For example, take a small business with 5 employees including the business owner. For the sake of simplicity, let’s ignore the Safe Harbor match. Suppose that all 5 participants will contribute $17,000 a year for the next 20 years into the plan, and that their annualized rate of return is a modest 5%. There are two choices: TPA #1, with a low administrative fee of $500 per year and average mutual fund fees of 1.5%, and TPA #2, with an administrative fee of $1500 per year and mutual fund fees of 0.2%. At first glance, one would be tempted to ignore the difference in mutual fund fees and to go with the lowest administrative cost TPA. Is that a wise choice? As the assets in the plan grow, after the first two years, TPA #1 with 1.5% mutual fund fees will be cheaper when investment returns are adjusted for the administrative fees. However, after 5 years, the TPA #2 with 0.2% mutual fund fees will net you $7k more compared to TPA #1, and in 10 years the difference jumps to $52k. After 20 years, if the participants continue to contribute $17k a year, the difference is a staggering $328k. Because most people participate in 401k plans for as long as they are working, it is fair to assume that high 401k plan expenses are something that everybody has to worry about. For an individual participant, mutual fund fees can cost more than $100k over several decades, and such costs can be minimized by using low cost mutual funds such as those offered by Vanguard (with an average expense ratio of 0.2% vs. the industry’s average of 1.2%).
Thus, fixed administrative fees are irrelevant when we consider the long term effect of higher mutual fund fees. Vanguard funds are typically not offered by the 401k plan brokers, so it is important to have access to a 401k platform that is customizable enough to allow access to Vanguard funds.
The most critical part of developing a 401k plan for a small business owner is to provide investor education for the owner and employees. An average investor underperforms the funds they invest in by as much as 5% per year – this was discovered by a University of Michigan study*. Morningstar’s latest study** showed conclusively that the best predictor of future performance is none other than the fund expense ratio, so everything else being equal, the lowest cost funds always wins in the long term. A well-designed plan should only provide a small number of low cost high quality funds as well as several conservative model portfolios, because investors get lost when there are too many funds to choose from.
In addition to providing access to low cost index funds (such as those offered by Vanguard), the participants have to be taught how to manage their investments and more importantly, what behavior they must avoid. For example, as much as 40% of S&P long term returns came from dividends. This number jumps to as much as 100% when we are looking at the past decade. Anybody trying to get in and out of the market wouldn’t see nearly as much gain as those who stay put. But staying put is impossible when your portfolio falls 50% or more (as the S&P did in 2008). Even the default choice for many investors – target-date funds (including those offered by Vanguard) are too risky for an average investor (with as much as 90% invested in stocks), so model portfolios in 401k plans have to be more conservative to save investors from themselves. It is also a fact that lower volatility portfolios can actually outperform higher volatility ones over the long term.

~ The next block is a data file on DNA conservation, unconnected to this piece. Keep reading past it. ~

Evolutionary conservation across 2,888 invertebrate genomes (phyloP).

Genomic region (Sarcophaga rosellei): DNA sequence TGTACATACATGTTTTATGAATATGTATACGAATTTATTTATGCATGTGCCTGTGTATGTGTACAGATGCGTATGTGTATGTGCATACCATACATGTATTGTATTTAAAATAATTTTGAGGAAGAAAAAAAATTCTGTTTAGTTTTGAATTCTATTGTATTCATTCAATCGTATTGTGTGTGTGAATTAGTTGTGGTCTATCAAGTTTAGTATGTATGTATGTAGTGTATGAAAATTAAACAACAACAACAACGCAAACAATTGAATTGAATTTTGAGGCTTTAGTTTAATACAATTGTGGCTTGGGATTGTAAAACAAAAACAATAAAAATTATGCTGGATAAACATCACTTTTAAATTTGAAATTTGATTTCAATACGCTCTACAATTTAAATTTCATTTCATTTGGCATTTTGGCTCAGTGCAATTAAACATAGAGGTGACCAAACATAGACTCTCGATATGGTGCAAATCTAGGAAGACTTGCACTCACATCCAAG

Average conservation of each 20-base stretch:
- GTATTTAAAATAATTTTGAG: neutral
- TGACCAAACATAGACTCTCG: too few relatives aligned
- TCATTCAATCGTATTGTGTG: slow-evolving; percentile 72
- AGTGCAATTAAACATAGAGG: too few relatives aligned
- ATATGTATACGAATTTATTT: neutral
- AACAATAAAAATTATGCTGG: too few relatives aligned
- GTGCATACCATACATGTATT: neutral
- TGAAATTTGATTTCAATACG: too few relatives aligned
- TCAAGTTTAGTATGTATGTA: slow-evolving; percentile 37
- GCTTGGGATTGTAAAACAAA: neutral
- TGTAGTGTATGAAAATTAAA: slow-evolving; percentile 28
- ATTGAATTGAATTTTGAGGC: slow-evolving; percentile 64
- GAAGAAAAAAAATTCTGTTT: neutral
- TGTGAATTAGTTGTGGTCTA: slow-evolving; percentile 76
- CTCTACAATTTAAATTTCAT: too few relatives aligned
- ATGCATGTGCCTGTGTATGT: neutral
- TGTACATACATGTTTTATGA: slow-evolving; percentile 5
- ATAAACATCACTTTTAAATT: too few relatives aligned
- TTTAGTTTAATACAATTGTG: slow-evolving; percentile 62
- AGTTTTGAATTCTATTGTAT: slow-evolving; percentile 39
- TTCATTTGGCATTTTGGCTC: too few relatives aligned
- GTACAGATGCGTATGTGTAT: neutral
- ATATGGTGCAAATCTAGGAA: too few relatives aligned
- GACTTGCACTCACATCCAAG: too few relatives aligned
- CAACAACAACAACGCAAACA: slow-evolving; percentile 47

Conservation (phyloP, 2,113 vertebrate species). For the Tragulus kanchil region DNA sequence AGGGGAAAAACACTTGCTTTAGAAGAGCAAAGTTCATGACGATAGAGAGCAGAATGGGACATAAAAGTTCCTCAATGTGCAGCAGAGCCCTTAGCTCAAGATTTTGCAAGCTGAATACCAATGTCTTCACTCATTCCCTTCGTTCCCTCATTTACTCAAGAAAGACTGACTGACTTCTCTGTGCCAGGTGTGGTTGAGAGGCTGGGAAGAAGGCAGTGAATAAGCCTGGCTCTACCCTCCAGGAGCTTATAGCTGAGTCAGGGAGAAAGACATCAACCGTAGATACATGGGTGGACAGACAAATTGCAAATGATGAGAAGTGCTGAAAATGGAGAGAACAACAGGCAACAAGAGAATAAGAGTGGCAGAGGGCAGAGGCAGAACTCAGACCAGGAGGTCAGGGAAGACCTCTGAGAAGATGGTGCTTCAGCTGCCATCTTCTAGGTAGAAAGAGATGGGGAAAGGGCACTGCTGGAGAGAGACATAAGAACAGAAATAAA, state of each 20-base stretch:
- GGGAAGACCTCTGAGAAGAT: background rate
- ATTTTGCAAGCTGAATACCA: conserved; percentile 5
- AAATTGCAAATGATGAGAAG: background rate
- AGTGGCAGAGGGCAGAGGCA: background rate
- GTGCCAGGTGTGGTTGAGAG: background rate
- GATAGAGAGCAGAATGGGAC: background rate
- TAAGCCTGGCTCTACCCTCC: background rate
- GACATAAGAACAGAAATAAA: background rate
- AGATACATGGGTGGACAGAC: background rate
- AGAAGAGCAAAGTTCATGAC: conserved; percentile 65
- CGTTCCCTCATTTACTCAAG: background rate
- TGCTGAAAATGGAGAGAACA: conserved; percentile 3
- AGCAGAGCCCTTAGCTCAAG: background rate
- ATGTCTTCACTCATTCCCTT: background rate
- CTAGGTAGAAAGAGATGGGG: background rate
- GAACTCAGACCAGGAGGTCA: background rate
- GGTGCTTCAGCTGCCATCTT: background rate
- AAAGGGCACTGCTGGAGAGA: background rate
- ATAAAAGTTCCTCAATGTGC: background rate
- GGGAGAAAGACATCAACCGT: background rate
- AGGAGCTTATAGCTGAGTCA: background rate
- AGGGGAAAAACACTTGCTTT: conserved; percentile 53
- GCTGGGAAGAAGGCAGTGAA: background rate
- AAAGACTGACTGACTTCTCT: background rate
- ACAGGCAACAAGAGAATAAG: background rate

A new 401k plan does not have to cost much at all considering all the benefits the business owner will get. A typical low cost TPA charges as low as $1500 for a small business with 10 employees, and offer access to low cost Vanguard mutual funds. Most custodians charge asset-based fees to custody the plan funds, but such fees should be no higher than about 0.08%.
CPAs can play a vital role in educating their clients about the benefits and perils of 401k plans. How would a business owner be able to pick an appropriate retirement plan themselves? A CPA can assist the business owner by working with a fee-only financial adviser who specializes in low cost 401k plan design. Together, the financial adviser and the CPA can help the business owner get set up with the best plan for their business. The CPA can educate the business owner about the tax benefits of opening a 401k plan for their business. In addition to the usual tax deductions for salary deferrals, retirement plan expenses (such as administrative costs) are tax deductible for the employer, and new plans with fewer than 100 employees can receive $1500 in tax credits to offset the administrative costs of the plan. Working with a fee-only financial adviser can be of great benefit to the business owner. Not only will they get unbiased advice, but they will also get the best and the lowest cost plan for their business, including hand-picked investments and conservative model portfolios along with much needed education to help them get the best results out of their 401k plan.
*Ilia D. Dichev, “What are stock investors’ actual historical returns? Evidence from dollar-weighted returns”